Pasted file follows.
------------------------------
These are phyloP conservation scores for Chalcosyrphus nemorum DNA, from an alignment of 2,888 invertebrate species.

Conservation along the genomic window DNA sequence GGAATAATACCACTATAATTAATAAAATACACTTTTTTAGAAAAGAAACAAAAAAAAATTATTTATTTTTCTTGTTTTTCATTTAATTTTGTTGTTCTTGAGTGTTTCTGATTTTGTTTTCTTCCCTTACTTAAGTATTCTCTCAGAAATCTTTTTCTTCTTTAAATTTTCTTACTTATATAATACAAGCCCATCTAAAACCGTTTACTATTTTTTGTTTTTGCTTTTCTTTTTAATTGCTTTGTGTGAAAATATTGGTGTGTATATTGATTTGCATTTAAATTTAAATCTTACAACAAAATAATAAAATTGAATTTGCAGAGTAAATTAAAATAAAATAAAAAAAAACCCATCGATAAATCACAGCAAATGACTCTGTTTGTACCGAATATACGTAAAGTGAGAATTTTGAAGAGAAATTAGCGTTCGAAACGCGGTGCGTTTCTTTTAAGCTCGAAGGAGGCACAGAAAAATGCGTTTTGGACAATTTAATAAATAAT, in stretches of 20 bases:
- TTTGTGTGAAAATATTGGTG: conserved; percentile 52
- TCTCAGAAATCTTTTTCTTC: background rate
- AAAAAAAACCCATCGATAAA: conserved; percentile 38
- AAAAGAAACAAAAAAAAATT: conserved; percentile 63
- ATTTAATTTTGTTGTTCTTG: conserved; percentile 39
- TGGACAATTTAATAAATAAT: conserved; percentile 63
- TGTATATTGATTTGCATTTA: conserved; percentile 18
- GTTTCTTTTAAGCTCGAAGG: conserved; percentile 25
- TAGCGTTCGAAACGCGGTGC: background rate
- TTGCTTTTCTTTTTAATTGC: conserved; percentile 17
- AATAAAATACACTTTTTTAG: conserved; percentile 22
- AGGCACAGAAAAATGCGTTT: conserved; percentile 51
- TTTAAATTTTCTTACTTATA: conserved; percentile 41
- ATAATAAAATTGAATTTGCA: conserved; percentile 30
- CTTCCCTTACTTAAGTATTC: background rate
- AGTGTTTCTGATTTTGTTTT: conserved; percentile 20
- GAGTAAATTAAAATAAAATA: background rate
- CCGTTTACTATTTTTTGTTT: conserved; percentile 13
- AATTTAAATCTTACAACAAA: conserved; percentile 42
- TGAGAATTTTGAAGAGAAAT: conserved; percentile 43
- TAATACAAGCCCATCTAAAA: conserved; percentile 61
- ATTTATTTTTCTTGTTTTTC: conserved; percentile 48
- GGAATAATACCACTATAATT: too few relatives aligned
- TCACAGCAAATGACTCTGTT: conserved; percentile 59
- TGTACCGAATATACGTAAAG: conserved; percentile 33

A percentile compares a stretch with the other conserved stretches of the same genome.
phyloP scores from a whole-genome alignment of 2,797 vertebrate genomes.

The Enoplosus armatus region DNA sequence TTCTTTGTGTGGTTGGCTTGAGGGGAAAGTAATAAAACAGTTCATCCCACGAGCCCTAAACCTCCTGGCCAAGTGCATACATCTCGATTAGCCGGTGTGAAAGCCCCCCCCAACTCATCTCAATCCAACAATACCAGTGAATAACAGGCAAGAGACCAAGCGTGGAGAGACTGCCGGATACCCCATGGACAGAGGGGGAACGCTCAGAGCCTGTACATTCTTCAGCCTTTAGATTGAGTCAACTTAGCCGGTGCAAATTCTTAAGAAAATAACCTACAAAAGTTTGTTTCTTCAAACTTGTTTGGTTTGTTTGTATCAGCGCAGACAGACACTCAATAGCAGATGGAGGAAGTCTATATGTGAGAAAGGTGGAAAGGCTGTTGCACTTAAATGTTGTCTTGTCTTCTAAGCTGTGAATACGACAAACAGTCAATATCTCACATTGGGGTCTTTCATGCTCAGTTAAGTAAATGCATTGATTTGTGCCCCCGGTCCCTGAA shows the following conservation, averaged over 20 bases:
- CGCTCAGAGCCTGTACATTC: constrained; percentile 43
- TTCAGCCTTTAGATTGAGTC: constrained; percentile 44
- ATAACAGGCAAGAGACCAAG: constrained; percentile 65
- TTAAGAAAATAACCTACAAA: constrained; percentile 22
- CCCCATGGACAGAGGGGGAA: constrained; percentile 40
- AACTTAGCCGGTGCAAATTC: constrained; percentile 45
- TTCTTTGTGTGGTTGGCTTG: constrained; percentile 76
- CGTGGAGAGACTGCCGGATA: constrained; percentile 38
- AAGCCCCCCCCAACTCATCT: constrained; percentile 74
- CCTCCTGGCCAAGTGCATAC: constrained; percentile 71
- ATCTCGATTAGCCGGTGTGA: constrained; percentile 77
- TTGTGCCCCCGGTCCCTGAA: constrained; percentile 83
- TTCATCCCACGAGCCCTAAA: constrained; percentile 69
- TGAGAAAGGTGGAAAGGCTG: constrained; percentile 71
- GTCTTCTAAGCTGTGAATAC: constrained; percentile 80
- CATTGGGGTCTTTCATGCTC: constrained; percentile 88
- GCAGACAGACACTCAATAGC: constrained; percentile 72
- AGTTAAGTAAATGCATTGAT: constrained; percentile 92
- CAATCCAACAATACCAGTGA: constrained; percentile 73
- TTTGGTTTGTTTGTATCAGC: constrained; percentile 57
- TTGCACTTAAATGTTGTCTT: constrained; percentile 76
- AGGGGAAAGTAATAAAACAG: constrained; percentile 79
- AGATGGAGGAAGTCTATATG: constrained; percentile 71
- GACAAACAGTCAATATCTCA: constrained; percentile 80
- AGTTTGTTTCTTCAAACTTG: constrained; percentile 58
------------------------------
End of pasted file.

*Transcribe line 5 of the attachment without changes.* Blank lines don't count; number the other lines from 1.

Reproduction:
- AAAAAAAACCCATCGATAAA: conserved; percentile 38